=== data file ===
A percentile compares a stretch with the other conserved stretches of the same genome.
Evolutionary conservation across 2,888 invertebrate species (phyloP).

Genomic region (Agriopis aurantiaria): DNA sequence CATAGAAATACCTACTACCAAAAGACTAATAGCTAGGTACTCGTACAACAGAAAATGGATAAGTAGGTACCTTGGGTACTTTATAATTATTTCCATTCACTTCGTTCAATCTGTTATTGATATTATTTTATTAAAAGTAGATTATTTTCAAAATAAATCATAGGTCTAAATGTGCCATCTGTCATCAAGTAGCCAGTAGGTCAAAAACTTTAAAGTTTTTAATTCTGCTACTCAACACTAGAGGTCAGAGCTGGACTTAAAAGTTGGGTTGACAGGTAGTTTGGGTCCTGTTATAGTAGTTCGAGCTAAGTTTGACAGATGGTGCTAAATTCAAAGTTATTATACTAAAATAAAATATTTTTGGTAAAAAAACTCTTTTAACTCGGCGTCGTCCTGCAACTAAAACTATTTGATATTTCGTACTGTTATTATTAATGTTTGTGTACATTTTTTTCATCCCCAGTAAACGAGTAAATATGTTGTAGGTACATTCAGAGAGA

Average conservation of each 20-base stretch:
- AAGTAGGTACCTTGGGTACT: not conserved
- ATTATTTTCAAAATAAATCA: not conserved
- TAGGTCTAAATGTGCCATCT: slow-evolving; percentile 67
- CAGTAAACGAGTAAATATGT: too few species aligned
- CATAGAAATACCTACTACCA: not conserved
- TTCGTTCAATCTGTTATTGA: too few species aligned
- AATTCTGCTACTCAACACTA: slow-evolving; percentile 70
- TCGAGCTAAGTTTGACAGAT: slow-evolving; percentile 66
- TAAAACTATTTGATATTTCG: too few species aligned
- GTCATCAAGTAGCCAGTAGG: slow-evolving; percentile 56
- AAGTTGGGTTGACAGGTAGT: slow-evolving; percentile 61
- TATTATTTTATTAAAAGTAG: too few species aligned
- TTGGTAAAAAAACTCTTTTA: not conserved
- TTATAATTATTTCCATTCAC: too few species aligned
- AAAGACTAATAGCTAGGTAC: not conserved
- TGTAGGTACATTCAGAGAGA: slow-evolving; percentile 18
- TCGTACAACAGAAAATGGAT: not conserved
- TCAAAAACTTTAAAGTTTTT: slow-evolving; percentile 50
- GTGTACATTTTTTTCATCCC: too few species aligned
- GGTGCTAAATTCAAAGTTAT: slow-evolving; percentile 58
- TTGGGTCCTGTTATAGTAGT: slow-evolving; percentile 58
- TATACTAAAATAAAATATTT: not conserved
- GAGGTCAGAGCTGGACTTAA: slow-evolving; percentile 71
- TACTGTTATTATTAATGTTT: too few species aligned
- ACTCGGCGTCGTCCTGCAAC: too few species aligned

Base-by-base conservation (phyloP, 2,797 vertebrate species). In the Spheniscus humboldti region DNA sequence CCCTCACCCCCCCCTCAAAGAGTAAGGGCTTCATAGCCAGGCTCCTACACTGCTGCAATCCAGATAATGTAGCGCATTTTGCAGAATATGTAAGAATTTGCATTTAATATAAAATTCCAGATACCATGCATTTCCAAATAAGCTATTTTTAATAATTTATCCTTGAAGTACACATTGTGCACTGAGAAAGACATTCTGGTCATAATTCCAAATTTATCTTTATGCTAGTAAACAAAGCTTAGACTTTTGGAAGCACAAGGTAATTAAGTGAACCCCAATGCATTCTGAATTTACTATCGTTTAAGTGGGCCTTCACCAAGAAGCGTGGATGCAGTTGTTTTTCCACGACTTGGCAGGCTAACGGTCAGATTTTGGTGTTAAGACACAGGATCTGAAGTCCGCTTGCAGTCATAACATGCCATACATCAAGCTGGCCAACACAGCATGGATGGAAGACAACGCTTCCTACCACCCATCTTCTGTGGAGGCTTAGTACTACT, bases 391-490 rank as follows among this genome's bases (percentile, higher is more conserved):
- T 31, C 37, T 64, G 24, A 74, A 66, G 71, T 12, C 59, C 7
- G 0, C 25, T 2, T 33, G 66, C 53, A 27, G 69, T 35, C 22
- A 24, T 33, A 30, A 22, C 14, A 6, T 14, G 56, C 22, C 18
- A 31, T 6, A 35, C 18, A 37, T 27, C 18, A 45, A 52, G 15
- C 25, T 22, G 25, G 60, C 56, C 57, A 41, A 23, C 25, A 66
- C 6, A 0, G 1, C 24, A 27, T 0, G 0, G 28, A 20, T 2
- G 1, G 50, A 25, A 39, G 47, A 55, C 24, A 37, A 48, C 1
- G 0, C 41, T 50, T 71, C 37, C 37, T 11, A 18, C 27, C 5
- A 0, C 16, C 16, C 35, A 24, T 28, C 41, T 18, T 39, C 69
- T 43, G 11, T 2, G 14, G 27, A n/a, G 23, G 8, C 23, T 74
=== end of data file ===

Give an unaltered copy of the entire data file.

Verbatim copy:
A percentile compares a stretch with the other conserved stretches of the same genome.
Evolutionary conservation across 2,888 invertebrate species (phyloP).

Genomic region (Agriopis aurantiaria): DNA sequence CATAGAAATACCTACTACCAAAAGACTAATAGCTAGGTACTCGTACAACAGAAAATGGATAAGTAGGTACCTTGGGTACTTTATAATTATTTCCATTCACTTCGTTCAATCTGTTATTGATATTATTTTATTAAAAGTAGATTATTTTCAAAATAAATCATAGGTCTAAATGTGCCATCTGTCATCAAGTAGCCAGTAGGTCAAAAACTTTAAAGTTTTTAATTCTGCTACTCAACACTAGAGGTCAGAGCTGGACTTAAAAGTTGGGTTGACAGGTAGTTTGGGTCCTGTTATAGTAGTTCGAGCTAAGTTTGACAGATGGTGCTAAATTCAAAGTTATTATACTAAAATAAAATATTTTTGGTAAAAAAACTCTTTTAACTCGGCGTCGTCCTGCAACTAAAACTATTTGATATTTCGTACTGTTATTATTAATGTTTGTGTACATTTTTTTCATCCCCAGTAAACGAGTAAATATGTTGTAGGTACATTCAGAGAGA

Average conservation of each 20-base stretch:
- AAGTAGGTACCTTGGGTACT: not conserved
- ATTATTTTCAAAATAAATCA: not conserved
- TAGGTCTAAATGTGCCATCT: slow-evolving; percentile 67
- CAGTAAACGAGTAAATATGT: too few species aligned
- CATAGAAATACCTACTACCA: not conserved
- TTCGTTCAATCTGTTATTGA: too few species aligned
- AATTCTGCTACTCAACACTA: slow-evolving; percentile 70
- TCGAGCTAAGTTTGACAGAT: slow-evolving; percentile 66
- TAAAACTATTTGATATTTCG: too few species aligned
- GTCATCAAGTAGCCAGTAGG: slow-evolving; percentile 56
- AAGTTGGGTTGACAGGTAGT: slow-evolving; percentile 61
- TATTATTTTATTAAAAGTAG: too few species aligned
- TTGGTAAAAAAACTCTTTTA: not conserved
- TTATAATTATTTCCATTCAC: too few species aligned
- AAAGACTAATAGCTAGGTAC: not conserved
- TGTAGGTACATTCAGAGAGA: slow-evolving; percentile 18
- TCGTACAACAGAAAATGGAT: not conserved
- TCAAAAACTTTAAAGTTTTT: slow-evolving; percentile 50
- GTGTACATTTTTTTCATCCC: too few species aligned
- GGTGCTAAATTCAAAGTTAT: slow-evolving; percentile 58
- TTGGGTCCTGTTATAGTAGT: slow-evolving; percentile 58
- TATACTAAAATAAAATATTT: not conserved
- GAGGTCAGAGCTGGACTTAA: slow-evolving; percentile 71
- TACTGTTATTATTAATGTTT: too few species aligned
- ACTCGGCGTCGTCCTGCAAC: too few species aligned

Base-by-base conservation (phyloP, 2,797 vertebrate species). In the Spheniscus humboldti region DNA sequence CCCTCACCCCCCCCTCAAAGAGTAAGGGCTTCATAGCCAGGCTCCTACACTGCTGCAATCCAGATAATGTAGCGCATTTTGCAGAATATGTAAGAATTTGCATTTAATATAAAATTCCAGATACCATGCATTTCCAAATAAGCTATTTTTAATAATTTATCCTTGAAGTACACATTGTGCACTGAGAAAGACATTCTGGTCATAATTCCAAATTTATCTTTATGCTAGTAAACAAAGCTTAGACTTTTGGAAGCACAAGGTAATTAAGTGAACCCCAATGCATTCTGAATTTACTATCGTTTAAGTGGGCCTTCACCAAGAAGCGTGGATGCAGTTGTTTTTCCACGACTTGGCAGGCTAACGGTCAGATTTTGGTGTTAAGACACAGGATCTGAAGTCCGCTTGCAGTCATAACATGCCATACATCAAGCTGGCCAACACAGCATGGATGGAAGACAACGCTTCCTACCACCCATCTTCTGTGGAGGCTTAGTACTACT, bases 391-490 rank as follows among this genome's bases (percentile, higher is more conserved):
- T 31, C 37, T 64, G 24, A 74, A 66, G 71, T 12, C 59, C 7
- G 0, C 25, T 2, T 33, G 66, C 53, A 27, G 69, T 35, C 22
- A 24, T 33, A 30, A 22, C 14, A 6, T 14, G 56, C 22, C 18
- A 31, T 6, A 35, C 18, A 37, T 27, C 18, A 45, A 52, G 15
- C 25, T 22, G 25, G 60, C 56, C 57, A 41, A 23, C 25, A 66
- C 6, A 0, G 1, C 24, A 27, T 0, G 0, G 28, A 20, T 2
- G 1, G 50, A 25, A 39, G 47, A 55, C 24, A 37, A 48, C 1
- G 0, C 41, T 50, T 71, C 37, C 37, T 11, A 18, C 27, C 5
- A 0, C 16, C 16, C 35, A 24, T 28, C 41, T 18, T 39, C 69
- T 43, G 11, T 2, G 14, G 27, A n/a, G 23, G 8, C 23, T 74